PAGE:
Watson, Minn. – Time is running out on the Lac qui Parle
Wildlife Management Area goose hunt, and still the “big push” of
Canada geese to the area has yet to arrive.
Goose hunting in Minnesota’s West-Central Zone ends Nov. 29;
only about 44,000 geese were staging at the refuge area earlier in
Dave Trauba, the DNR’s Lac qui Parle WMA manager, said that
given the mild temperatures here and in Canada, geese really had no
reason to move south, against south breezes.
“We need a cold front in Canada – quick,” Trauba said Monday. He
said the number of geese at the refuge, where hunters reserve
blinds to hunt geese, has been growing, steadily. Still, goose
numbers historically have been higher at this time of year.
“We’re in uncharted territory – this late in November with
numbers this low,” he said.
With firearms deer hunting now part of the mix, goose hunter
numbers on the WMA have dropped considerably.
Standing crops in the area further have hindered goose hunting;
hunters with ag leases just off the refuge “have no place to go,”
Trauba said, because crops remain in the fields.
But goose hunting could improve in a hurry.
“We can go from 45,000 to over 100,000 in a day,” Trauba
Last year’s high was 135,000 geese visiting the LqP WMA. The
highest count occurred 20 years ago, in 1989; then, officials
counted some 158,000 geese in the area.
The length of the season at LqP long has been a debated topic,
mainly because of past inconsistent reproduction of Eastern Prairie
Population geese, which migrate through the area and stage at
Currently the regular season in the small West-Central Zone is
just 41 days, shorter than the regular 60- and 70-day goose seasons
in the state’s other zones, and there’s no West-Central late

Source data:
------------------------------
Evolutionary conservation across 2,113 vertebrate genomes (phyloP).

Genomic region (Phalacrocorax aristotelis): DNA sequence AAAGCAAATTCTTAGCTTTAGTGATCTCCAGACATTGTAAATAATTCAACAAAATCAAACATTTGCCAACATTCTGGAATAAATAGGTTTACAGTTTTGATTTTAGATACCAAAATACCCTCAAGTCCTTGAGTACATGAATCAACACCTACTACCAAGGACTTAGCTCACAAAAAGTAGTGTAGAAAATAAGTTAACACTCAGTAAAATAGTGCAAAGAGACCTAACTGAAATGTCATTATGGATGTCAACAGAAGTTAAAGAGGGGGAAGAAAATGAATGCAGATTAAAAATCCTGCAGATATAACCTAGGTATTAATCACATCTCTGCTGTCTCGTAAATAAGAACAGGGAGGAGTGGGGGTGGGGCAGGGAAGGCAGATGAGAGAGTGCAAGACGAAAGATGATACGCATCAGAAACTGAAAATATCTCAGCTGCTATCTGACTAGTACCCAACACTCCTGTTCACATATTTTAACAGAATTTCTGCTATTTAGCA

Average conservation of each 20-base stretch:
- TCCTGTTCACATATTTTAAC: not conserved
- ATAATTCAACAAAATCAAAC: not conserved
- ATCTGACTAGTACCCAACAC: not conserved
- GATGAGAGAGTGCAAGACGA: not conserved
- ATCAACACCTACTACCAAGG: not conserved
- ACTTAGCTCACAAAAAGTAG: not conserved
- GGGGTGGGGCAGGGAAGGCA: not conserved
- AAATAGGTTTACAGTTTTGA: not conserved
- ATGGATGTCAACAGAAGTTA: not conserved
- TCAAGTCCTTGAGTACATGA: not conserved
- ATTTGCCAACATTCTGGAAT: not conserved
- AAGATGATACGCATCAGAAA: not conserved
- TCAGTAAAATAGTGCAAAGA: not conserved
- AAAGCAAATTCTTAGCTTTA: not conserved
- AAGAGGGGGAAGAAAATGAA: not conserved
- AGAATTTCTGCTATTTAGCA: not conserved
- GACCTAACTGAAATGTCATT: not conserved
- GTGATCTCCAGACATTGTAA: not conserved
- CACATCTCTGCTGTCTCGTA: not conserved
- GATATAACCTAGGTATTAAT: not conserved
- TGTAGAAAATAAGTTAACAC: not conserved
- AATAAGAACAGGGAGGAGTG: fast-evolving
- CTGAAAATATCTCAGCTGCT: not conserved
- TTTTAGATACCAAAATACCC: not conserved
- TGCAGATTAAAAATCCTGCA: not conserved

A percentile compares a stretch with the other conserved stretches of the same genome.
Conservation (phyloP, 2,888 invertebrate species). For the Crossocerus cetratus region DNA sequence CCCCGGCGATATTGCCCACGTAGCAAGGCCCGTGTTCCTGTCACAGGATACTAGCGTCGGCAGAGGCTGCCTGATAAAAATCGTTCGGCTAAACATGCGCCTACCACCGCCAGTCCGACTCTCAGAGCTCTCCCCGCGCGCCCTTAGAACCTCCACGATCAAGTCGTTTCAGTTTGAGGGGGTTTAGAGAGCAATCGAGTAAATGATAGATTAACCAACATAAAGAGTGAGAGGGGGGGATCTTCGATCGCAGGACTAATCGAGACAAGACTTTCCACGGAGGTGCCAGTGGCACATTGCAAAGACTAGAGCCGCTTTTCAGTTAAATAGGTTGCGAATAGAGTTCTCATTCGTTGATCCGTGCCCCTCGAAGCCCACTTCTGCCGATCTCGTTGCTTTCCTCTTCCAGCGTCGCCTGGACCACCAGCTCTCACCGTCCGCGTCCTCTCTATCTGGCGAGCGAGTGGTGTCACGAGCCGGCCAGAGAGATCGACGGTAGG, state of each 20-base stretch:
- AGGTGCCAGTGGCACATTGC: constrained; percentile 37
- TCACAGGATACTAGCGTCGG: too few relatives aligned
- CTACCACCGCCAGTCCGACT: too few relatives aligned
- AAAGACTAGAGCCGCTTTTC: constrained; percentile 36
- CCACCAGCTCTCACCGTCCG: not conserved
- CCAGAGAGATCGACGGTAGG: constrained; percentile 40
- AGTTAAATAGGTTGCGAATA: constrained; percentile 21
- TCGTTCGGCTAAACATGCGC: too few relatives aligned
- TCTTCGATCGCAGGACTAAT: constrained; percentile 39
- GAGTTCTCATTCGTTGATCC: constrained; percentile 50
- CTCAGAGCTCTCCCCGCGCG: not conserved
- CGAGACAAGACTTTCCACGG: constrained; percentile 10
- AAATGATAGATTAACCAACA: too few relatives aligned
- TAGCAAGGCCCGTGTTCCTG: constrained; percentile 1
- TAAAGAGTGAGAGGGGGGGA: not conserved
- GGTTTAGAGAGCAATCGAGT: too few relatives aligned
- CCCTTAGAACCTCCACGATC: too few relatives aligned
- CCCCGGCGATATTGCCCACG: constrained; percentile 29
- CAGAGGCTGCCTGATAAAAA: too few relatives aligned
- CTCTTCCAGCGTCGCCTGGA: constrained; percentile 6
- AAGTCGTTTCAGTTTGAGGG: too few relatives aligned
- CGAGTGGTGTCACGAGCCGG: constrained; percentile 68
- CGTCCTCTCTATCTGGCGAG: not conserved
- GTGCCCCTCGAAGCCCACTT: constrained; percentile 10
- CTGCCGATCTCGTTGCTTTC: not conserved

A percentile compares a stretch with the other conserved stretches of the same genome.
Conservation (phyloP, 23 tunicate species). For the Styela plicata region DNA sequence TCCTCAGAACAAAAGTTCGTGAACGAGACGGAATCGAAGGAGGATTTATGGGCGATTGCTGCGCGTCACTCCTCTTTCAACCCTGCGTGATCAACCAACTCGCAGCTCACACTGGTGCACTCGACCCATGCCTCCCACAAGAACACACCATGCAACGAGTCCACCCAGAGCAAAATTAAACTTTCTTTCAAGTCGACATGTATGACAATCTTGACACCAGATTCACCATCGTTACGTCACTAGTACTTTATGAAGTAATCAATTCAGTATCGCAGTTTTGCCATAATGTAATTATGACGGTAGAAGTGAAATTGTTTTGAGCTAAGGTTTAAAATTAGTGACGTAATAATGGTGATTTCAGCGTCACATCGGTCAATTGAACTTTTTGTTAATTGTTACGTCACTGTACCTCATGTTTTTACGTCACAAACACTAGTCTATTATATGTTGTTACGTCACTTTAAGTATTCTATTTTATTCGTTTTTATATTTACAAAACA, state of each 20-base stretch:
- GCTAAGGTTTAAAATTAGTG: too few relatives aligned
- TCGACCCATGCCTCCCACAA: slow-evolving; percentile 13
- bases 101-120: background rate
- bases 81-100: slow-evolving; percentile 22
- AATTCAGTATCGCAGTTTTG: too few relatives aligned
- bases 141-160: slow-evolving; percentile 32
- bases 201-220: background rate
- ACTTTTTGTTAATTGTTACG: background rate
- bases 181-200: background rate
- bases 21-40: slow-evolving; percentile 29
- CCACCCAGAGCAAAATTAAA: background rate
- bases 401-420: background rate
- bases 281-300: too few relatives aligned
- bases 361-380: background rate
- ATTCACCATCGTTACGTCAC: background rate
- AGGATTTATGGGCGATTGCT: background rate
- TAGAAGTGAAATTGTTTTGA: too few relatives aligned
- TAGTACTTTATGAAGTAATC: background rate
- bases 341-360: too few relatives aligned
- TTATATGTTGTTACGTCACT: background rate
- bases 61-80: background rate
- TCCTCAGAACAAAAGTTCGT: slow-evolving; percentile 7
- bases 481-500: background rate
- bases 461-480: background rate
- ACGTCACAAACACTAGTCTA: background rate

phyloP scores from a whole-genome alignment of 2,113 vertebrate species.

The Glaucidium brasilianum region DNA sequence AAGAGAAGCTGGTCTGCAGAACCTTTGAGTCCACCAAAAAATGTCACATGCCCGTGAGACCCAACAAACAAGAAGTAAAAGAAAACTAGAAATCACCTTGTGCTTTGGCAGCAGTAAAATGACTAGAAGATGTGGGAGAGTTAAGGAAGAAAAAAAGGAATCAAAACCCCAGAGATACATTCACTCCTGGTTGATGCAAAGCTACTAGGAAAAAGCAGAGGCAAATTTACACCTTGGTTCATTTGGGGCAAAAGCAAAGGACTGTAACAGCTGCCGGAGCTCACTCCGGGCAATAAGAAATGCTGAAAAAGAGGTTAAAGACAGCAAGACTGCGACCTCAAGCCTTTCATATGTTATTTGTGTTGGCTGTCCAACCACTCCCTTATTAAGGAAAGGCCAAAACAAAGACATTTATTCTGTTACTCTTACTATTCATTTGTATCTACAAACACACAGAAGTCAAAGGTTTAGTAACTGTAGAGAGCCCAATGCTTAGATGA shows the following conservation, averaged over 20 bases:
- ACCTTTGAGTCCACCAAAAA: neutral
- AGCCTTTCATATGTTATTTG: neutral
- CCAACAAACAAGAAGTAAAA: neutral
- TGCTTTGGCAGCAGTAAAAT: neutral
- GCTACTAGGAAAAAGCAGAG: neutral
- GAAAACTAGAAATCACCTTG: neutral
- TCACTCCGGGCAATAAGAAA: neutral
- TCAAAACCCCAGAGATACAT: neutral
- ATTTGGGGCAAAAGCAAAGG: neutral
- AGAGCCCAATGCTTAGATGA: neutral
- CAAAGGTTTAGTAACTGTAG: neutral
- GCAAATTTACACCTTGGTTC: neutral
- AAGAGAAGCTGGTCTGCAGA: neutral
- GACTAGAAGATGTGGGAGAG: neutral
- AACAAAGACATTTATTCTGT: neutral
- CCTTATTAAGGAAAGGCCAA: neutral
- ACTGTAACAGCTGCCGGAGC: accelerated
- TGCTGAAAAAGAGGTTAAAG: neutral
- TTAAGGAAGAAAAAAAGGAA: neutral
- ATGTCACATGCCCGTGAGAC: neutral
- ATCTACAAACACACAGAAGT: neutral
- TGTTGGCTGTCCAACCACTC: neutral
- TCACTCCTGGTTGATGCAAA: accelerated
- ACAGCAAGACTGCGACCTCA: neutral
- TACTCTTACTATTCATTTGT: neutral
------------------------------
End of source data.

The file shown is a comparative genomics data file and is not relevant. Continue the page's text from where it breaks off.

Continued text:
Trauba believes that should change.
“I think it’s time we have a longer season,” he said.
The arrival of large influxes of geese has been trending later
each year, and October hunts have brought limited hunter
“Unless Canada is buried in snow in October, the really large
numbers of geese in the refuge in October would be rare,” Trauba
Earlier this week, forecasts called for a slow cool-down over
the weekend in western Minnesota and portions of Canada that
typically supply the migrant geese.
The DNR’s migration report reflects what Trauba’s been seeing of
Lac qui Parle geese: A few more ducks are trickling through the
state, but the attention of hunters has turned to whitetails.
According to Steve Cordts, DNR waterfowl specialist, wetland
habitat was in good shape across the state; some shallow lakes and
wetlands in the northern half of the state had some ice as of late
last week. Subsequent warmer temps cleared much of that during the
Cordts said in his report that the number of canvasbacks on
Mississippi River pools 7 to 9 had increased to almost 400,000
birds. More late-season migrants were expected to make it to the
state this week.
However, Cordts said no major cold fronts were expected in the
near-term, so large influxes of ducks weren’t expected.
The duck-hunting season in Minnesota runs through Dec. 1.